[Albert Owen in the Chair] — Trade Union Funding
Robert Halfon (Harlow, Conservative)
I congratulate my hon. Friend Fiona Bruce on obtaining the debate. I am a member of Prospect trade union, and it does not give me any money for political campaigning, but I am publishing a pamphlet with Demos in the next couple of weeks, on relations between the unions and the Conservative party, and am deeply interested in the issue.
I want to make three points. First, I believe that it is wrong to lump all trade unions together. Secondly, as Mr Doran said, the Conservative party has a long history of co-operation with unions, on which we should build. Thirdly, we should do more to support the moderate majority of trade union members, most of whom are not political activists.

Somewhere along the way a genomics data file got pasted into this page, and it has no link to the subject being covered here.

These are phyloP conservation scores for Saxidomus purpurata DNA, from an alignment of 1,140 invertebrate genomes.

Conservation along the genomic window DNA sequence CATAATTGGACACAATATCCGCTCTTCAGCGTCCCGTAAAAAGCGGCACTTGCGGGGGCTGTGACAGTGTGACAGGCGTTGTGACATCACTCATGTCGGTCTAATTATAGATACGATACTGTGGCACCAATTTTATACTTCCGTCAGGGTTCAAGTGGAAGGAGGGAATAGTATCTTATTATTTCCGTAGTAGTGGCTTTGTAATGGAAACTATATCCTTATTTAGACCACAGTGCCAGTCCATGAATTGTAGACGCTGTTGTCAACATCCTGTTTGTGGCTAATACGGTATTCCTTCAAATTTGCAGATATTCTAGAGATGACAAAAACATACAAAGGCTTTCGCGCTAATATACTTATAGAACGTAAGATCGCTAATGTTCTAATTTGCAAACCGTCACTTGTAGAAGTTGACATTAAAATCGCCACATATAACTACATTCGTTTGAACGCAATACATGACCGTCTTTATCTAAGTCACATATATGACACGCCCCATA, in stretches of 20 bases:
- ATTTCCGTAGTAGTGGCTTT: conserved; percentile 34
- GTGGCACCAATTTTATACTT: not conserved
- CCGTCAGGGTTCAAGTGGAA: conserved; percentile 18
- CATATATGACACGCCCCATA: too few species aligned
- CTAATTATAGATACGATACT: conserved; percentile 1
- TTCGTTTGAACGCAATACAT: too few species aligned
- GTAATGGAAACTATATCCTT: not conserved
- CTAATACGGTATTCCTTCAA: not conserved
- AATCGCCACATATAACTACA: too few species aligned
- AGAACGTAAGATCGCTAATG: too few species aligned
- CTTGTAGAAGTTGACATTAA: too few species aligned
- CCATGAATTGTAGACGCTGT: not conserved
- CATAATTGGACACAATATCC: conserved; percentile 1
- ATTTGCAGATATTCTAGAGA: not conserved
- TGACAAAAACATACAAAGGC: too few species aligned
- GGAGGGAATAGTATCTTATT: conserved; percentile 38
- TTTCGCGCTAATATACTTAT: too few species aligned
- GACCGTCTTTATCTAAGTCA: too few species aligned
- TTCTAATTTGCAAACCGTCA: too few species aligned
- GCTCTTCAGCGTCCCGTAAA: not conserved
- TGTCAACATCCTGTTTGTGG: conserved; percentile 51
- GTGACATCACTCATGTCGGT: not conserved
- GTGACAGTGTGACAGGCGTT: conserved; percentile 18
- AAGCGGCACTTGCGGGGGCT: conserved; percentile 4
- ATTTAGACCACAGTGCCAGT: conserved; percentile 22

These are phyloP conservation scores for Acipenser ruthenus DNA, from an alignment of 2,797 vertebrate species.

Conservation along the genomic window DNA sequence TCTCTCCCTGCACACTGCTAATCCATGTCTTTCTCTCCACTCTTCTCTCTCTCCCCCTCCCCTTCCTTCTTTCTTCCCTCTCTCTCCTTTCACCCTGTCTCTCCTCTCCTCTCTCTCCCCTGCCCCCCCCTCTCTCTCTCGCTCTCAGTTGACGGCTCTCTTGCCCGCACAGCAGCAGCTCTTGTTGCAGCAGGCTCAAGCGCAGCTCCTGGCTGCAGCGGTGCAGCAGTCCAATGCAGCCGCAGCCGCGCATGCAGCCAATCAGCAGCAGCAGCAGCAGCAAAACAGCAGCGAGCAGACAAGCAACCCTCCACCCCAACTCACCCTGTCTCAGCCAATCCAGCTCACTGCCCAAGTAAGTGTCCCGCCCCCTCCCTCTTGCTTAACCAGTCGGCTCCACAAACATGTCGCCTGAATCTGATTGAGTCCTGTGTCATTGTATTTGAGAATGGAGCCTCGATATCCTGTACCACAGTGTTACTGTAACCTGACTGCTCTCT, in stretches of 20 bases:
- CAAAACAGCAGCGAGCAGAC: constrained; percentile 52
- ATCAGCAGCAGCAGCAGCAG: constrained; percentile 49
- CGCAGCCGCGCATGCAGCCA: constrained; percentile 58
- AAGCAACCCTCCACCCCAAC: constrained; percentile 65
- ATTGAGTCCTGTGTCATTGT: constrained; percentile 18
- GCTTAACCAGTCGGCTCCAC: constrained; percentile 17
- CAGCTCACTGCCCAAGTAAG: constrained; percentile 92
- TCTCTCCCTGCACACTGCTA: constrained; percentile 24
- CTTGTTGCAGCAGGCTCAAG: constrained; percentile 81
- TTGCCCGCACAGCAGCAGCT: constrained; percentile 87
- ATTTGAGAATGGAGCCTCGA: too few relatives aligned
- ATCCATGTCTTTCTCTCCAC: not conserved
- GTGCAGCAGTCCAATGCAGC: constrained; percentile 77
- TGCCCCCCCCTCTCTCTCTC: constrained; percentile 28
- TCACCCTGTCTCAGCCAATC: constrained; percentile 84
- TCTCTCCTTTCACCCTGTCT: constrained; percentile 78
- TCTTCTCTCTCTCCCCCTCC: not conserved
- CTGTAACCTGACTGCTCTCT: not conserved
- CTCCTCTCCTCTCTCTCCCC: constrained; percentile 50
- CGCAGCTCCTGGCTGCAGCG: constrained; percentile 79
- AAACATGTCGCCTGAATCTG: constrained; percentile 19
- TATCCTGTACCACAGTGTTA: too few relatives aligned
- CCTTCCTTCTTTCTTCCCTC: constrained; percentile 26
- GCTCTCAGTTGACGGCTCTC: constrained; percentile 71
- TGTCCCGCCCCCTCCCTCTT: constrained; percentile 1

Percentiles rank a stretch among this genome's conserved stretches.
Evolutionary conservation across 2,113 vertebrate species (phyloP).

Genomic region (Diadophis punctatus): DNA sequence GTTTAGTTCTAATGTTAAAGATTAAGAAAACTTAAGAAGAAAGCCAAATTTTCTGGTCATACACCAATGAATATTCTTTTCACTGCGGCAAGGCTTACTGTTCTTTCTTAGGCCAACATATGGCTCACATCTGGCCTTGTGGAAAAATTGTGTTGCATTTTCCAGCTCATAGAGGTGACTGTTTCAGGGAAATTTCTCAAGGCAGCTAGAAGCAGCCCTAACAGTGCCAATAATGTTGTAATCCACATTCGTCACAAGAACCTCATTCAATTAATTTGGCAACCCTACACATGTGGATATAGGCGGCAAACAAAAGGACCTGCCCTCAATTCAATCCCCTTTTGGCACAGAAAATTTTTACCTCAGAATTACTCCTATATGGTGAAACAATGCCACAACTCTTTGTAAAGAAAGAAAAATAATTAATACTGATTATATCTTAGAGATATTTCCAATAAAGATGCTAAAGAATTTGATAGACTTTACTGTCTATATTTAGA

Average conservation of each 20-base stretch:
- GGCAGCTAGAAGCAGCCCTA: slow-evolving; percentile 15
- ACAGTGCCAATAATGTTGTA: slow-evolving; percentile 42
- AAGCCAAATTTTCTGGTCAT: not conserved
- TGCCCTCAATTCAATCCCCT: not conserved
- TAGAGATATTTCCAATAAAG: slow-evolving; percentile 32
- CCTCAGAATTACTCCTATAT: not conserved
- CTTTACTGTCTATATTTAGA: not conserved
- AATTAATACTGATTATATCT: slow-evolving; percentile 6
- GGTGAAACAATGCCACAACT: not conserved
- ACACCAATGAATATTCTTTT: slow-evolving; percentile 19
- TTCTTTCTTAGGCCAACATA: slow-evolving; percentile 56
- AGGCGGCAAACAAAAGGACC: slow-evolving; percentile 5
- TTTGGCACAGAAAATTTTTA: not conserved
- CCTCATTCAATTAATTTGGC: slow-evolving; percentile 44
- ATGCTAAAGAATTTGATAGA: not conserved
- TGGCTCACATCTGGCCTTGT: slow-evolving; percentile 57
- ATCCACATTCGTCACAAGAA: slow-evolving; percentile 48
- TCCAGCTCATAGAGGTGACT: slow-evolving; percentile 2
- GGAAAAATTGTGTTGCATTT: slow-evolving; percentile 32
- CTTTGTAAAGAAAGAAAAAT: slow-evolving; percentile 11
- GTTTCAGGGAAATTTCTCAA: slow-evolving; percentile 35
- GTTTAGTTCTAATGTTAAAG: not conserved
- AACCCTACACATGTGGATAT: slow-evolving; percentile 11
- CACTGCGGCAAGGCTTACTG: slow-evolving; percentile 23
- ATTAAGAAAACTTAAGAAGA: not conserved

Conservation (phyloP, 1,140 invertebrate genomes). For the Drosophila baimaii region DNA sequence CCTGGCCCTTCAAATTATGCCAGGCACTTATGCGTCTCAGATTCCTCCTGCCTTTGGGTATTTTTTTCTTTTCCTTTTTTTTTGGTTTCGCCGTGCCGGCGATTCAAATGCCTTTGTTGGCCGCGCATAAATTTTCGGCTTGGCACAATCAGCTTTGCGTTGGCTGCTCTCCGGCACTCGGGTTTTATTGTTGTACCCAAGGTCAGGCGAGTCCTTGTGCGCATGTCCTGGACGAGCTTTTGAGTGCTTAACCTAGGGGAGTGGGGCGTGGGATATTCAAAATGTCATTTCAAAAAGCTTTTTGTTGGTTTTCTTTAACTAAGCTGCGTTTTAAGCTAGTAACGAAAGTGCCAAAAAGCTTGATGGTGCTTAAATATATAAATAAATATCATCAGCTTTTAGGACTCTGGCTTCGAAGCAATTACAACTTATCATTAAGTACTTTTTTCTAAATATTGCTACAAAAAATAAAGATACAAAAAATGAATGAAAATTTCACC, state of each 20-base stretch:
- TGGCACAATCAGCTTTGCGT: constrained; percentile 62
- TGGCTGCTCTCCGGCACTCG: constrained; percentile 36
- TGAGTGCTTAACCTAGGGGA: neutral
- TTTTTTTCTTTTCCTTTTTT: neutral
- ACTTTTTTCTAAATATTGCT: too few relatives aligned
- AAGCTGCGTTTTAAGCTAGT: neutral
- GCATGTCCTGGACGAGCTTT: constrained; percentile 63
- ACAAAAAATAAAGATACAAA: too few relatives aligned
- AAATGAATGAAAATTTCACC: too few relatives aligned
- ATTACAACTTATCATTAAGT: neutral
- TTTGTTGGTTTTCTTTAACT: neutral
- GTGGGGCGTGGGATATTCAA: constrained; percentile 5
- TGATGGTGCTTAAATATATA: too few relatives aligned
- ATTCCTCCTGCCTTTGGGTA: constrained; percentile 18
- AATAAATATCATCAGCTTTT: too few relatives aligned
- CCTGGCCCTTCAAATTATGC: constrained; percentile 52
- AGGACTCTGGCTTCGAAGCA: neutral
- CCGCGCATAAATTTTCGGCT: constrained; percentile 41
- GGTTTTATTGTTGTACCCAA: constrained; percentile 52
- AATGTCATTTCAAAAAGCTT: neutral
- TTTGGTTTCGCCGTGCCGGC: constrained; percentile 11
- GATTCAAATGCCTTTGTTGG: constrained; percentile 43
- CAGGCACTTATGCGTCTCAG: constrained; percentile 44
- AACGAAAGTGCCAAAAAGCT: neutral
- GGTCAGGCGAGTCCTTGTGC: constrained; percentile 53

It is true that some trade unions get subsidies from the Government, as do banks. Yet many unions are, we should acknowledge, capitalist institutions, offering services that are intended directly to replace state provision, such as private health care. The market comparison website privatemedicalinsurance.co.uk shows that the Labour-affiliated union Unison has recently encouraged its members to join private health care schemes such as Medicash.
There are other examples. In 2001, The Daily Telegraph reported that 3.5 million trade unionists—more than half the TUC membership—now have some form of private health cover. That was 10 years ago. Since then the trade union movement has considerably professionalised and strengthened its private health care offer and other services, such as legal insurance. I suggest to my hon. Friends that we need to look at the reality of trade unions, not just the rhetoric of extreme militants.
Unions are still the largest membership associations in Britain. They are hugely more popular in membership terms than all the political parties combined.